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Air Canada’s deal “sets a standard”, said Freeland, and now the industry waits to see what will happen with other airlines

TORONTO — If the federal government exercises its warrants to buy more shares of Air Canada, on top of its new equity stake in the carrier – all announced earlier this week as part of Air Canada’s financial assistance package – then the largest single shareholder in Canada’s flag carrier could be … Canadians.

“The government has the right to exercise those warrants and that means the largest single shareholder in Air Canada could be you and me,” airline industry analyst John Gradek told Travelweek.

It was the second time in as many weeks that Gradek shared his insights with Travelweek, following up on last week’s coverage of the terminated deal between Air Canada and Transat.

The dust was still settling on the Air Canada – Transat announcement when Air Canada and the federal government revealed on April 12 their agreement on a $5.9 billion financial assistance package consisting of loans and credit for Air Canada amid the COVID-19 pandemic, including $1.4 billion earmarked for refunds for passengers out-of-pocket in the wake of COVID-19 cancellations.

Most notably for agents, the deal also included commission protection, a major win for the retail travel sector after months and months of intense lobbying.

From the start, the conditions for any financial assistance from the government, for any of Canada’s airlines, was contingent on refunds, job protection and regional connectivity.

There was never any direct mention of an equity stake back in November 2020 when word first came out about the financial assistance talks, but it didn’t take long for speculation to swirl. 

Shortly after the November announcement, then-CEO and President of Air Canada, Calin Rovinescu minced no words when he spoke out against state ownership in airlines, calling it “a colossal failure elsewhere around the world.”

Deputy Prime Minister and Finance Minister Chrystia Freeland, when she announced Air Canada’s deal on April 12, said about the federal government’s equity stake: “It was very important for us to get a good and fair deal for Canada and Canadians. And for Canadians to take part in any upside [in this support for Air Canada].”

Travelweek reached out to aviation analyst Gradek to get his take on the government’s stake in Air Canada, and what it could mean for the company – and for other carriers including Transat, Sunwing and WestJet.

“It’s on par with what the rest of the world has done. It’s not an unknown condition,” said Gradek, noting Lufthansa’s 25% state ownership by the German government from May 2020, and the French government’s 30% stake – doubled earlier this month as part of a bailout – in Air France – KLM.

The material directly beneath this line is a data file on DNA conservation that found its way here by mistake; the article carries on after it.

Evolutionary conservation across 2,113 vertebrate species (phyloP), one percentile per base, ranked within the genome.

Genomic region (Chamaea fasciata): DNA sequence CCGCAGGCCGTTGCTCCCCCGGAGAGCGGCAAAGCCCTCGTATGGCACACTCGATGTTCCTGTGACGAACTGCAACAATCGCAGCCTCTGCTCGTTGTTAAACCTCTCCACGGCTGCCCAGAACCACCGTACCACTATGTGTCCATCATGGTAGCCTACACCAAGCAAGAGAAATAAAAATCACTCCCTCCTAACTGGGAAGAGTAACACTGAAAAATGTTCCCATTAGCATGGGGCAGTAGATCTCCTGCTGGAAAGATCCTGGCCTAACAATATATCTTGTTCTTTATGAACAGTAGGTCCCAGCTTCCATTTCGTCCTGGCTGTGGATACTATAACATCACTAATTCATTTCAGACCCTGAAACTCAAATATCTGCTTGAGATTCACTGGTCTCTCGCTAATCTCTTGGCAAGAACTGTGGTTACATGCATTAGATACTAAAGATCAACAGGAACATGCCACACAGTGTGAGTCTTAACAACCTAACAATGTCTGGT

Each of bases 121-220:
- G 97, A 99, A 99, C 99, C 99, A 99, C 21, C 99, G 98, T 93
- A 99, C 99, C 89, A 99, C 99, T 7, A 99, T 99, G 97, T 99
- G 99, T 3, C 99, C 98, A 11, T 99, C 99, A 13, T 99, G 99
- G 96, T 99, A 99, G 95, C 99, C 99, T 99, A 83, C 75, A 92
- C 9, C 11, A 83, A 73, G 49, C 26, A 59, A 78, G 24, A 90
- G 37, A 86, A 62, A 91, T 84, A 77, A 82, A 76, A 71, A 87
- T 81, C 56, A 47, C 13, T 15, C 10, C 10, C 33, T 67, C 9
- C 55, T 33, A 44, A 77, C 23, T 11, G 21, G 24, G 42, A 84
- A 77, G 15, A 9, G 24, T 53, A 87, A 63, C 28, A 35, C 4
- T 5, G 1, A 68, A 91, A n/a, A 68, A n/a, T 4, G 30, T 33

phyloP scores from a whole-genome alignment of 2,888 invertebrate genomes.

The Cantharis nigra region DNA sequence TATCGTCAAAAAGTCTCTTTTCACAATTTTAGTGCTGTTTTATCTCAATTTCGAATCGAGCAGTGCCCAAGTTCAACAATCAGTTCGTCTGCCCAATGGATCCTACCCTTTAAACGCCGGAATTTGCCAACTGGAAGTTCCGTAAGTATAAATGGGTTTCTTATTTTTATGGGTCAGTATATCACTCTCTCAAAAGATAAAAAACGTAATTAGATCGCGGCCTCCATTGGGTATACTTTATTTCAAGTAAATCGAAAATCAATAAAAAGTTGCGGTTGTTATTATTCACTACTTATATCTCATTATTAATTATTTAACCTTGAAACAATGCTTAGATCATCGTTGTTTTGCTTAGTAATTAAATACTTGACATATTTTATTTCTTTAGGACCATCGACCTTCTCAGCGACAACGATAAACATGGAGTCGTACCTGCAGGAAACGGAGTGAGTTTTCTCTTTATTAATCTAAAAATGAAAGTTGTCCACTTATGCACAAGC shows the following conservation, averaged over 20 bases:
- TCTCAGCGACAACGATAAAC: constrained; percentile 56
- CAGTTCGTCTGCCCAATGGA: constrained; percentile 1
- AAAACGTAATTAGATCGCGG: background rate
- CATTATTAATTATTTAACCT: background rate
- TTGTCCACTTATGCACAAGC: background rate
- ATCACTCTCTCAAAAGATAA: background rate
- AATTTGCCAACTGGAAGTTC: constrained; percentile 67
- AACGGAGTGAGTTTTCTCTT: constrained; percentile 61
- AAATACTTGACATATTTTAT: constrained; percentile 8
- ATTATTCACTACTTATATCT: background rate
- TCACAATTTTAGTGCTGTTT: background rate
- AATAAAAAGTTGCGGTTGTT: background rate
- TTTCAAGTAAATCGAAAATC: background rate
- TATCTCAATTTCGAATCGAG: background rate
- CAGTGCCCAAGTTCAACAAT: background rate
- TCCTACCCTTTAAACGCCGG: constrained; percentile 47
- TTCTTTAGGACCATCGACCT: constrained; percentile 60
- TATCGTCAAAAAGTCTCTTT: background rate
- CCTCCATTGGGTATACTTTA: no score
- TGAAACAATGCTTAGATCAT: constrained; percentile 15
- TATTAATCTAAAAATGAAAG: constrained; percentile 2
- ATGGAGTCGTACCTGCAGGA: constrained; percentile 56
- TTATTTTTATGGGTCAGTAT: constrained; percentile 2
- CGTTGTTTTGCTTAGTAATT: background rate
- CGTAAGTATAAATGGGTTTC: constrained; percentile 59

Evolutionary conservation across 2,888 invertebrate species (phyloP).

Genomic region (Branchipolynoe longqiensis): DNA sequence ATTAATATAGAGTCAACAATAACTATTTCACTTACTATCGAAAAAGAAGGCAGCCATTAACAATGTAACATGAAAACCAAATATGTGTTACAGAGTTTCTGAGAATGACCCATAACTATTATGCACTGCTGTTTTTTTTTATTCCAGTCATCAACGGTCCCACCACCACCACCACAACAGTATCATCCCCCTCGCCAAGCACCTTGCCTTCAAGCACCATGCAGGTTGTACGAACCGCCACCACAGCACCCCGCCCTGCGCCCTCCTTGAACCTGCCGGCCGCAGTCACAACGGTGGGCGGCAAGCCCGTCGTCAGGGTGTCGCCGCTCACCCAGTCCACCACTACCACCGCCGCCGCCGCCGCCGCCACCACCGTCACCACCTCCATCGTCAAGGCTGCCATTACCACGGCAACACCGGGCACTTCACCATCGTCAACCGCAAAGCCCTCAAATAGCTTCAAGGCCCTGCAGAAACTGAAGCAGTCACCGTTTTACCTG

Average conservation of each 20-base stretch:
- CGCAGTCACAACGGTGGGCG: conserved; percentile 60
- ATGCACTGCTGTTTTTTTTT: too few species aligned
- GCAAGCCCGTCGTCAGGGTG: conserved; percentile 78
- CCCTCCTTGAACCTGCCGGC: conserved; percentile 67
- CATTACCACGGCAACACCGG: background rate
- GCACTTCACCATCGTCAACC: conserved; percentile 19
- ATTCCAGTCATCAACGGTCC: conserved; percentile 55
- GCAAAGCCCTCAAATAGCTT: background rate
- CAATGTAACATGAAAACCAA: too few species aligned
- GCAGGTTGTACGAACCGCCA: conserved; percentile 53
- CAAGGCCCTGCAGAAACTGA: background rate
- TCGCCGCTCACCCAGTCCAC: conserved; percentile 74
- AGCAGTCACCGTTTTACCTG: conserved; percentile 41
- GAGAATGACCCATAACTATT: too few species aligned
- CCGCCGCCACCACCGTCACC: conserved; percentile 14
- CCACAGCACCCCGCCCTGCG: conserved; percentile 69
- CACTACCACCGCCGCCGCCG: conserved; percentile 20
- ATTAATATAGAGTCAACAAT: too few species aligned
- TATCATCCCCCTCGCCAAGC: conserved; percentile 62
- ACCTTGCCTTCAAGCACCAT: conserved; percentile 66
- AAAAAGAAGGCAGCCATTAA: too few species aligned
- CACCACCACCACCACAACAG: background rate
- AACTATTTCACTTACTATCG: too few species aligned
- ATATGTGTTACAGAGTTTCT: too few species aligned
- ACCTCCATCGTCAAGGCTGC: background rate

Gradek, an airline industry veteran and now Faculty Lecturer and Coordinator of McGill’s Aviation Management Program, says the financial assistance package, even with the equity stake, “is good news for Air Canada. It gives them some breathing room.”

WHAT ABOUT TRANSAT, SUNWING AND WESTJET?

After Air Canada and the federal government announced their deal, many wondered about the negotiations with Canada’s other airlines, including WestJet, Transat and Sunwing.

Freeland said on April 12: “I’m confident this agreement sets a standard.”

Both Transat and Sunwing (which secured $375 million in LEEFF loans back in February) told Travelweek that talks are ongoing, and both are optimistic that a deal will be reached.

Meanwhile WestJet sent out a statement on April 12, noting that the WestJet Group “continues to operate self-sufficiently with the exception of the Canada Emergency Wage Subsidy (CEWS)”, adding: “We will provide updates on our discussions with the Government of Canada at the appropriate time.”

Says Gradek: “WestJet is basically saying, ‘we’re doing everything on our own, thank you very much’. Do you really think Onex is going to want the government to take a stake?” Onex acquired WestJet in 2019 and took the company private. 

Gradek notes that Transat’s uncertain future, following the termination of its agreement with Air Canada, is another complication in the government’s talks with the airlines. 

While Gradek believes Transat is viable given bridging cash and some restructuring capital, as noted in Travelweek’s April 8, 2021 issue, he says the government will want to make sure the airline’s future is solid. “Transat needs $500 million. If [Deputy Minister of Finance] Michael Sabia shows up with $500 million, he’s going to want to see his money back.”

One thing was very clear from the April 12 announcement from Air Canada and the government, said Gradek: protection for agent commission. 

“Transport Minister Alghabra was very clear on that. I was surprised to hear him come out and say that agent commissions are protected,” said Gradek.

“The lobbying by travel agents – it worked.”

To read the full article check out the April 15 issue of Travelweek here.

Kathryn Folliott